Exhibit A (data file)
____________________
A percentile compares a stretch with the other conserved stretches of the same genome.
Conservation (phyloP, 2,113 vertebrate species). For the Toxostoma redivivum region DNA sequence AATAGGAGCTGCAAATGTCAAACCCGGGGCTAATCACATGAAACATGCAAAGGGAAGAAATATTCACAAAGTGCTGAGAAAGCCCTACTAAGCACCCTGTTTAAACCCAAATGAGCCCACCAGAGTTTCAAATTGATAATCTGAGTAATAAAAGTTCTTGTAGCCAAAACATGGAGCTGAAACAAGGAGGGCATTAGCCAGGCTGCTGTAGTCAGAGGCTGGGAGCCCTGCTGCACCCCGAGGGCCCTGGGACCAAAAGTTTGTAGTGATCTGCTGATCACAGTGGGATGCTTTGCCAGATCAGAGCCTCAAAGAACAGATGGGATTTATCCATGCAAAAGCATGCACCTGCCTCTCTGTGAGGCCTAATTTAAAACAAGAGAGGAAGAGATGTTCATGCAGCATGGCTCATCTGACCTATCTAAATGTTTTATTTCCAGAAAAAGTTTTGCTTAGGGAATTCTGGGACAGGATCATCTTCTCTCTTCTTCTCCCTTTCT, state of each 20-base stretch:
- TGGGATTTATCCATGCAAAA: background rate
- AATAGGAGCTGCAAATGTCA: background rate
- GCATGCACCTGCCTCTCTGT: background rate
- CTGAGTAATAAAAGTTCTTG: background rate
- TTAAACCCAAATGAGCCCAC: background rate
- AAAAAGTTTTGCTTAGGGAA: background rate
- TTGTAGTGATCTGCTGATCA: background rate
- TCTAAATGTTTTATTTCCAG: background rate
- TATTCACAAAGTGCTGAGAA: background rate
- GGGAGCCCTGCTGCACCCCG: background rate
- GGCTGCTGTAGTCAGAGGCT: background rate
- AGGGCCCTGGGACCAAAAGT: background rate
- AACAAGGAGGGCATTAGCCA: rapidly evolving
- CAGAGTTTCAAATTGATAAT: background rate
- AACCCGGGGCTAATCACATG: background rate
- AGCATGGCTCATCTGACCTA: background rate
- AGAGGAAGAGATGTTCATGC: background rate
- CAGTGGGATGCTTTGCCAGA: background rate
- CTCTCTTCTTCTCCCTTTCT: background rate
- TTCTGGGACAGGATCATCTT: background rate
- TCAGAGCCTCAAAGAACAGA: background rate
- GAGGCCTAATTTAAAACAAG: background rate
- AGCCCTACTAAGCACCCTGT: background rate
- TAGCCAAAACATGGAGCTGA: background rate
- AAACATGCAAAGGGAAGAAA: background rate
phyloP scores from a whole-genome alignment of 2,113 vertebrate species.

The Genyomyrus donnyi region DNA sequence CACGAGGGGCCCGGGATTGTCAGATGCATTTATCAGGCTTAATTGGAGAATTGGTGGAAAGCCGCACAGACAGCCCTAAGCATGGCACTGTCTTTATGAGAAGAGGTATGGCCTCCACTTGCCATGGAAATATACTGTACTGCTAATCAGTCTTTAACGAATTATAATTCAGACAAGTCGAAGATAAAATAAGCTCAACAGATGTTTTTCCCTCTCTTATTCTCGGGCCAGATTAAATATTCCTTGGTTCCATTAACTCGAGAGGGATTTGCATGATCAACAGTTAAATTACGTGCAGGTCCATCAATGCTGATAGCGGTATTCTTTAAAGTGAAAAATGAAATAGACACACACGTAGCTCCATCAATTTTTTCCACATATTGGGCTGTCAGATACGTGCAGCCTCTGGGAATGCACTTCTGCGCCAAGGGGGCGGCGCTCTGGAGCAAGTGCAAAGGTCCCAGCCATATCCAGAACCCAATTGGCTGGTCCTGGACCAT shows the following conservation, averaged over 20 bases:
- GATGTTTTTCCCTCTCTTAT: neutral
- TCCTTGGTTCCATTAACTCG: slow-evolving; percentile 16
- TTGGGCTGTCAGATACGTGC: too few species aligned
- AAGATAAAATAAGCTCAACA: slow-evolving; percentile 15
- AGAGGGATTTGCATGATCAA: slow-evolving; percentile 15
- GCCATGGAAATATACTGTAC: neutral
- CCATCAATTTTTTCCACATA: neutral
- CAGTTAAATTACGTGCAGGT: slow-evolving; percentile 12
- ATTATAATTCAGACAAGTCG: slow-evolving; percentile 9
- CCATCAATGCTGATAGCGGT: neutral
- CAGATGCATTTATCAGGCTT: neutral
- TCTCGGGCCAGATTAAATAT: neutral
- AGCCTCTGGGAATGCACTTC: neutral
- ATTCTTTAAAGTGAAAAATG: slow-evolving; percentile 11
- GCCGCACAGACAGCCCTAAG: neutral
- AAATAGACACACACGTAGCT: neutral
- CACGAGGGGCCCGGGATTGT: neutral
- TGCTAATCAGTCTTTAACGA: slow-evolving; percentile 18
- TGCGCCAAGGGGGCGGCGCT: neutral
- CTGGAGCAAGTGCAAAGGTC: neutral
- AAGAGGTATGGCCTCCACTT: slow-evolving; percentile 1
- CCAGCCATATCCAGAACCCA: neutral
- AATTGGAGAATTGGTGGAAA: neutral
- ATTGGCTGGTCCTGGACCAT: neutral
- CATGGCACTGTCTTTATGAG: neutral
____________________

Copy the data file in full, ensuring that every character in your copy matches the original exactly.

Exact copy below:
A percentile compares a stretch with the other conserved stretches of the same genome.
Conservation (phyloP, 2,113 vertebrate species). For the Toxostoma redivivum region DNA sequence AATAGGAGCTGCAAATGTCAAACCCGGGGCTAATCACATGAAACATGCAAAGGGAAGAAATATTCACAAAGTGCTGAGAAAGCCCTACTAAGCACCCTGTTTAAACCCAAATGAGCCCACCAGAGTTTCAAATTGATAATCTGAGTAATAAAAGTTCTTGTAGCCAAAACATGGAGCTGAAACAAGGAGGGCATTAGCCAGGCTGCTGTAGTCAGAGGCTGGGAGCCCTGCTGCACCCCGAGGGCCCTGGGACCAAAAGTTTGTAGTGATCTGCTGATCACAGTGGGATGCTTTGCCAGATCAGAGCCTCAAAGAACAGATGGGATTTATCCATGCAAAAGCATGCACCTGCCTCTCTGTGAGGCCTAATTTAAAACAAGAGAGGAAGAGATGTTCATGCAGCATGGCTCATCTGACCTATCTAAATGTTTTATTTCCAGAAAAAGTTTTGCTTAGGGAATTCTGGGACAGGATCATCTTCTCTCTTCTTCTCCCTTTCT, state of each 20-base stretch:
- TGGGATTTATCCATGCAAAA: background rate
- AATAGGAGCTGCAAATGTCA: background rate
- GCATGCACCTGCCTCTCTGT: background rate
- CTGAGTAATAAAAGTTCTTG: background rate
- TTAAACCCAAATGAGCCCAC: background rate
- AAAAAGTTTTGCTTAGGGAA: background rate
- TTGTAGTGATCTGCTGATCA: background rate
- TCTAAATGTTTTATTTCCAG: background rate
- TATTCACAAAGTGCTGAGAA: background rate
- GGGAGCCCTGCTGCACCCCG: background rate
- GGCTGCTGTAGTCAGAGGCT: background rate
- AGGGCCCTGGGACCAAAAGT: background rate
- AACAAGGAGGGCATTAGCCA: rapidly evolving
- CAGAGTTTCAAATTGATAAT: background rate
- AACCCGGGGCTAATCACATG: background rate
- AGCATGGCTCATCTGACCTA: background rate
- AGAGGAAGAGATGTTCATGC: background rate
- CAGTGGGATGCTTTGCCAGA: background rate
- CTCTCTTCTTCTCCCTTTCT: background rate
- TTCTGGGACAGGATCATCTT: background rate
- TCAGAGCCTCAAAGAACAGA: background rate
- GAGGCCTAATTTAAAACAAG: background rate
- AGCCCTACTAAGCACCCTGT: background rate
- TAGCCAAAACATGGAGCTGA: background rate
- AAACATGCAAAGGGAAGAAA: background rate
phyloP scores from a whole-genome alignment of 2,113 vertebrate species.

The Genyomyrus donnyi region DNA sequence CACGAGGGGCCCGGGATTGTCAGATGCATTTATCAGGCTTAATTGGAGAATTGGTGGAAAGCCGCACAGACAGCCCTAAGCATGGCACTGTCTTTATGAGAAGAGGTATGGCCTCCACTTGCCATGGAAATATACTGTACTGCTAATCAGTCTTTAACGAATTATAATTCAGACAAGTCGAAGATAAAATAAGCTCAACAGATGTTTTTCCCTCTCTTATTCTCGGGCCAGATTAAATATTCCTTGGTTCCATTAACTCGAGAGGGATTTGCATGATCAACAGTTAAATTACGTGCAGGTCCATCAATGCTGATAGCGGTATTCTTTAAAGTGAAAAATGAAATAGACACACACGTAGCTCCATCAATTTTTTCCACATATTGGGCTGTCAGATACGTGCAGCCTCTGGGAATGCACTTCTGCGCCAAGGGGGCGGCGCTCTGGAGCAAGTGCAAAGGTCCCAGCCATATCCAGAACCCAATTGGCTGGTCCTGGACCAT shows the following conservation, averaged over 20 bases:
- GATGTTTTTCCCTCTCTTAT: neutral
- TCCTTGGTTCCATTAACTCG: slow-evolving; percentile 16
- TTGGGCTGTCAGATACGTGC: too few species aligned
- AAGATAAAATAAGCTCAACA: slow-evolving; percentile 15
- AGAGGGATTTGCATGATCAA: slow-evolving; percentile 15
- GCCATGGAAATATACTGTAC: neutral
- CCATCAATTTTTTCCACATA: neutral
- CAGTTAAATTACGTGCAGGT: slow-evolving; percentile 12
- ATTATAATTCAGACAAGTCG: slow-evolving; percentile 9
- CCATCAATGCTGATAGCGGT: neutral
- CAGATGCATTTATCAGGCTT: neutral
- TCTCGGGCCAGATTAAATAT: neutral
- AGCCTCTGGGAATGCACTTC: neutral
- ATTCTTTAAAGTGAAAAATG: slow-evolving; percentile 11
- GCCGCACAGACAGCCCTAAG: neutral
- AAATAGACACACACGTAGCT: neutral
- CACGAGGGGCCCGGGATTGT: neutral
- TGCTAATCAGTCTTTAACGA: slow-evolving; percentile 18
- TGCGCCAAGGGGGCGGCGCT: neutral
- CTGGAGCAAGTGCAAAGGTC: neutral
- AAGAGGTATGGCCTCCACTT: slow-evolving; percentile 1
- CCAGCCATATCCAGAACCCA: neutral
- AATTGGAGAATTGGTGGAAA: neutral
- ATTGGCTGGTCCTGGACCAT: neutral
- CATGGCACTGTCTTTATGAG: neutral